- Remove mandates that lead to crops being used for fuel, not food. Congress and the Administration should eliminate the Renewable Fuel Standard, which mandates that U.S. transportation fuel contain a minimum amount of biofuel. This requirement leads to crops, such as corn and soy, being planted with an eye toward being used for fuel instead of meeting food (or feed) demand. By removing the mandate, crops can be planted and ultimately used to meet demand, be it for fuel or food. This would not only likely lead to greater supplies of food, but also potentially reduce prices at the pump, particularly in the long term.
- Support multilateral humanitarian efforts with prudent vetting. The U.S. has provided and should continue to provide resources to alleviate the humanitarian crisis in Ukraine and support WFP efforts to address hunger worldwide. However, humanitarian agencies should not receive a blank check. There is the significant problem of aid diversion to criminal and terrorist enterprises in nonpermissive environments, such as in Yemen and Syria, that caused the U.S. Agency for International Development (USAID) to institute a set of comprehensive terrorism-vetting policies of key personnel following a critical Inspector General report. And food aid—essentially free food—should not undercut local farmers or subsidize bad agricultural policies and create long-term aid dependence.
- Eliminate U.S. procurement and shipping rules that unnecessarily increase the cost of food aid. The U.S. provides food assistance in kind, as well as through market-based aid (that is, cash, vouchers, and funding for local and regional food purchases). Most countries now use market-based aid, but the U.S. still provides over 40 percent of its food assistance through in-kind aid. This increases the cost, because food must be shipped to the destination. Costs are further increased because of requirements that 50 percent of all in-kind aid be shipped on U.S.-flagged ships. Ending these requirements will not prohibit using U.S. food in assistance efforts or shipping on U.S.-flagged vessels when doing so is cost effective, but would provide maximum flexibility for U.S. food assistance and ensure that each dollar is used most effectively.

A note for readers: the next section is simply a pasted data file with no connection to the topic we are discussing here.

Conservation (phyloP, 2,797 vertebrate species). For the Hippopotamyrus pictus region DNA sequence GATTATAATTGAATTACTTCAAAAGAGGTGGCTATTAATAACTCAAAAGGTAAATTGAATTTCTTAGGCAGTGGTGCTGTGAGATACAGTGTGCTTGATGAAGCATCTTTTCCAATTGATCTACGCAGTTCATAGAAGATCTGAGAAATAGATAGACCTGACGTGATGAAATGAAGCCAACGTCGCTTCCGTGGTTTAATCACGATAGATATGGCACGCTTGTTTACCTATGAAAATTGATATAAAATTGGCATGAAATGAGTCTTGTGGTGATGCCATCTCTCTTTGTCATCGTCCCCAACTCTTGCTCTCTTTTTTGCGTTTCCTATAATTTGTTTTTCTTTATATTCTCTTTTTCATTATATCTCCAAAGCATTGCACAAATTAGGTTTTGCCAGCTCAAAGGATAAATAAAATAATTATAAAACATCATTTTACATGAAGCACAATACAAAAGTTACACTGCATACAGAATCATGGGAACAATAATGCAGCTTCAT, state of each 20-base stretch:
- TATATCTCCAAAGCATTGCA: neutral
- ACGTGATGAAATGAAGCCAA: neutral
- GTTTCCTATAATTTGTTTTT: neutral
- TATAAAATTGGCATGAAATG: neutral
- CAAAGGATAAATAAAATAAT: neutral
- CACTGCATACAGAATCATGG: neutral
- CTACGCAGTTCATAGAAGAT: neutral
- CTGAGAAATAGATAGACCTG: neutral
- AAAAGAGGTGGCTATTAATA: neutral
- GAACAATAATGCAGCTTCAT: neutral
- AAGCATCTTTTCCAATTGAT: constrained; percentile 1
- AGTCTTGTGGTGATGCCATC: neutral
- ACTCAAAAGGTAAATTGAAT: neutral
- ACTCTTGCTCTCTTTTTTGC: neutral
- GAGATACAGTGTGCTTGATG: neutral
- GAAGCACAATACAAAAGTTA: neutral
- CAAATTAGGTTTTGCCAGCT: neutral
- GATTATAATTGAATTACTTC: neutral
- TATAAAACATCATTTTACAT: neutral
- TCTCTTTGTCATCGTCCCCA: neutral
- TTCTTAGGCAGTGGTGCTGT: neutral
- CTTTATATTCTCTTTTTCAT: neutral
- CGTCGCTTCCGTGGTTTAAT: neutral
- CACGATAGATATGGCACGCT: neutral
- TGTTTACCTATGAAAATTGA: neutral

- Resist calls to use costly assistance mechanisms. The U.S. Senate is pressing the Administration to tap into the $260 million Bill Emerson Humanitarian Trust, which was established to allow USAID to respond to unanticipated food crises abroad. The trust was last used in 2014 to provide $50 million in emergency food aid to South Sudan. The trust restricts contracts to U.S. farmers and shippers, thereby tripling program costs. For South Sudan, the estimated additional costs of using the trust were $130 million. In addition, Congress should revisit the legislation authorizing the trust to eliminate it or reform it to eliminate U.S. purchase and shipping requirements.
Congress and the Biden Administration can help to stave off a global food crisis—which could stoke famine, mass migration, and political instability. Although food assistance will be necessary, reflexively spending billions more dollars on food aid is not a solution. Instead, U.S. policymakers should seize the unique opportunity to take immediate steps to remove bureaucratic regulations that impede food production and trade, adopt more rational food aid policies, and reverse course on a globally destructive energy policy that unnecessarily raises food prices.
Daren Bakst is Senior Research Fellow for Regulatory Policy Studies in the Thomas A. Roe Institute for Economic Policy Studies at The Heritage Foundation. Max Primorac is Senior Research Fellow for International Economics and Foreign Aid in the Douglas and Sarah Allison Center for Foreign Policy at The Heritage Foundation. Brett D. Schaefer is Jay Kingham Senior Research Fellow in International Regulatory Affairs in the Margaret Thatcher Center for Freedom at The Heritage Foundation.